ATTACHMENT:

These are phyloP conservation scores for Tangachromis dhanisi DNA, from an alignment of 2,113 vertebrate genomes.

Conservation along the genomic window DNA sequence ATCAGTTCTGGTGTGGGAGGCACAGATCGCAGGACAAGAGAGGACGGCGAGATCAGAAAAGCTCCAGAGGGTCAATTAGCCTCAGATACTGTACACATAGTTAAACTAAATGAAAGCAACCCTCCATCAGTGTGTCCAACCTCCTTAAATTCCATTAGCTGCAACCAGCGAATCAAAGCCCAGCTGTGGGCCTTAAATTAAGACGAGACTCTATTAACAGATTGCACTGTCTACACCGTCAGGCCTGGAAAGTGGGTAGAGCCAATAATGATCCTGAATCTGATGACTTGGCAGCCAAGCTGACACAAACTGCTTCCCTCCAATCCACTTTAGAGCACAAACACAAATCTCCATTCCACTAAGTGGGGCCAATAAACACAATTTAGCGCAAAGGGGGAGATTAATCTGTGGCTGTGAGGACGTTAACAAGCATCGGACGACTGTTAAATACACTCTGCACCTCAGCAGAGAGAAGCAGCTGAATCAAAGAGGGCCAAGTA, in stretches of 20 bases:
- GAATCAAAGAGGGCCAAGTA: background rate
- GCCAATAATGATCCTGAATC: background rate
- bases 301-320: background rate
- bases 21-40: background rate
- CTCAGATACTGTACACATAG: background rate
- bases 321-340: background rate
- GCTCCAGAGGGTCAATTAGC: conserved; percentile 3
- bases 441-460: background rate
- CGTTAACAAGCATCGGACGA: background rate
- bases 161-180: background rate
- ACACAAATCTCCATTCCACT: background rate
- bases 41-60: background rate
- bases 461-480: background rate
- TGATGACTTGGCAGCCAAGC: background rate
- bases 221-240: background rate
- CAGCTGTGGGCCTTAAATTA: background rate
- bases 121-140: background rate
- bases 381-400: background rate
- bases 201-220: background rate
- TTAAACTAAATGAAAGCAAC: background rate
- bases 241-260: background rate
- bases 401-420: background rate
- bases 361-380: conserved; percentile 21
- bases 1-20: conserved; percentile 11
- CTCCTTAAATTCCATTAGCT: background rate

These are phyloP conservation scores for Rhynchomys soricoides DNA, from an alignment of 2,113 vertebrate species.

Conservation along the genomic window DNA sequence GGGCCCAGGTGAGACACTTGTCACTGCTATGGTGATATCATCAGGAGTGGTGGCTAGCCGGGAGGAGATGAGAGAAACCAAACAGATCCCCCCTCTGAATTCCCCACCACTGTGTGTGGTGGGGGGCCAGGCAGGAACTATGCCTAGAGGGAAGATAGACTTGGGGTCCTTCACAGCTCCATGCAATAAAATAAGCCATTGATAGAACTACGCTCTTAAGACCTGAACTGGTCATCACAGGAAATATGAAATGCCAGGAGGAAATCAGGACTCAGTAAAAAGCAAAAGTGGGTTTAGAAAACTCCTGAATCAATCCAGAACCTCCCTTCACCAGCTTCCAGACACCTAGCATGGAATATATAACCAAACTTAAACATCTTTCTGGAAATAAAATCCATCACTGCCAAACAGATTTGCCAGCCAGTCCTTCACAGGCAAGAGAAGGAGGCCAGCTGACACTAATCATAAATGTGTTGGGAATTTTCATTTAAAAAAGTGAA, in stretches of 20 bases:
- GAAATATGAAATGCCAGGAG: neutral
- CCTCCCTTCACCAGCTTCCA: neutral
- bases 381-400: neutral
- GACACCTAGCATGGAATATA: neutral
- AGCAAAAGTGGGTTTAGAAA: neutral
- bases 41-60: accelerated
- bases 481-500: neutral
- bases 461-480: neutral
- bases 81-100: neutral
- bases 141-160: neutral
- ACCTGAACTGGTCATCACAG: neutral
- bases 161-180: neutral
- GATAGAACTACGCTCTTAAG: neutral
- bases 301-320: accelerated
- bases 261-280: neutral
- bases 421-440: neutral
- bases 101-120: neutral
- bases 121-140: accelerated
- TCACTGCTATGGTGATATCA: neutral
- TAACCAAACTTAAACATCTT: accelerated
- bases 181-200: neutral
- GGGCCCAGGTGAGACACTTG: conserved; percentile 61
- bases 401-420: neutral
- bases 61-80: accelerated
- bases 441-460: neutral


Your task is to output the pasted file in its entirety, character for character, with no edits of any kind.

These are phyloP conservation scores for Tangachromis dhanisi DNA, from an alignment of 2,113 vertebrate genomes.

Conservation along the genomic window DNA sequence ATCAGTTCTGGTGTGGGAGGCACAGATCGCAGGACAAGAGAGGACGGCGAGATCAGAAAAGCTCCAGAGGGTCAATTAGCCTCAGATACTGTACACATAGTTAAACTAAATGAAAGCAACCCTCCATCAGTGTGTCCAACCTCCTTAAATTCCATTAGCTGCAACCAGCGAATCAAAGCCCAGCTGTGGGCCTTAAATTAAGACGAGACTCTATTAACAGATTGCACTGTCTACACCGTCAGGCCTGGAAAGTGGGTAGAGCCAATAATGATCCTGAATCTGATGACTTGGCAGCCAAGCTGACACAAACTGCTTCCCTCCAATCCACTTTAGAGCACAAACACAAATCTCCATTCCACTAAGTGGGGCCAATAAACACAATTTAGCGCAAAGGGGGAGATTAATCTGTGGCTGTGAGGACGTTAACAAGCATCGGACGACTGTTAAATACACTCTGCACCTCAGCAGAGAGAAGCAGCTGAATCAAAGAGGGCCAAGTA, in stretches of 20 bases:
- GAATCAAAGAGGGCCAAGTA: background rate
- GCCAATAATGATCCTGAATC: background rate
- bases 301-320: background rate
- bases 21-40: background rate
- CTCAGATACTGTACACATAG: background rate
- bases 321-340: background rate
- GCTCCAGAGGGTCAATTAGC: conserved; percentile 3
- bases 441-460: background rate
- CGTTAACAAGCATCGGACGA: background rate
- bases 161-180: background rate
- ACACAAATCTCCATTCCACT: background rate
- bases 41-60: background rate
- bases 461-480: background rate
- TGATGACTTGGCAGCCAAGC: background rate
- bases 221-240: background rate
- CAGCTGTGGGCCTTAAATTA: background rate
- bases 121-140: background rate
- bases 381-400: background rate
- bases 201-220: background rate
- TTAAACTAAATGAAAGCAAC: background rate
- bases 241-260: background rate
- bases 401-420: background rate
- bases 361-380: conserved; percentile 21
- bases 1-20: conserved; percentile 11
- CTCCTTAAATTCCATTAGCT: background rate

These are phyloP conservation scores for Rhynchomys soricoides DNA, from an alignment of 2,113 vertebrate species.

Conservation along the genomic window DNA sequence GGGCCCAGGTGAGACACTTGTCACTGCTATGGTGATATCATCAGGAGTGGTGGCTAGCCGGGAGGAGATGAGAGAAACCAAACAGATCCCCCCTCTGAATTCCCCACCACTGTGTGTGGTGGGGGGCCAGGCAGGAACTATGCCTAGAGGGAAGATAGACTTGGGGTCCTTCACAGCTCCATGCAATAAAATAAGCCATTGATAGAACTACGCTCTTAAGACCTGAACTGGTCATCACAGGAAATATGAAATGCCAGGAGGAAATCAGGACTCAGTAAAAAGCAAAAGTGGGTTTAGAAAACTCCTGAATCAATCCAGAACCTCCCTTCACCAGCTTCCAGACACCTAGCATGGAATATATAACCAAACTTAAACATCTTTCTGGAAATAAAATCCATCACTGCCAAACAGATTTGCCAGCCAGTCCTTCACAGGCAAGAGAAGGAGGCCAGCTGACACTAATCATAAATGTGTTGGGAATTTTCATTTAAAAAAGTGAA, in stretches of 20 bases:
- GAAATATGAAATGCCAGGAG: neutral
- CCTCCCTTCACCAGCTTCCA: neutral
- bases 381-400: neutral
- GACACCTAGCATGGAATATA: neutral
- AGCAAAAGTGGGTTTAGAAA: neutral
- bases 41-60: accelerated
- bases 481-500: neutral
- bases 461-480: neutral
- bases 81-100: neutral
- bases 141-160: neutral
- ACCTGAACTGGTCATCACAG: neutral
- bases 161-180: neutral
- GATAGAACTACGCTCTTAAG: neutral
- bases 301-320: accelerated
- bases 261-280: neutral
- bases 421-440: neutral
- bases 101-120: neutral
- bases 121-140: accelerated
- TCACTGCTATGGTGATATCA: neutral
- TAACCAAACTTAAACATCTT: accelerated
- bases 181-200: neutral
- GGGCCCAGGTGAGACACTTG: conserved; percentile 61
- bases 401-420: neutral
- bases 61-80: accelerated
- bases 441-460: neutral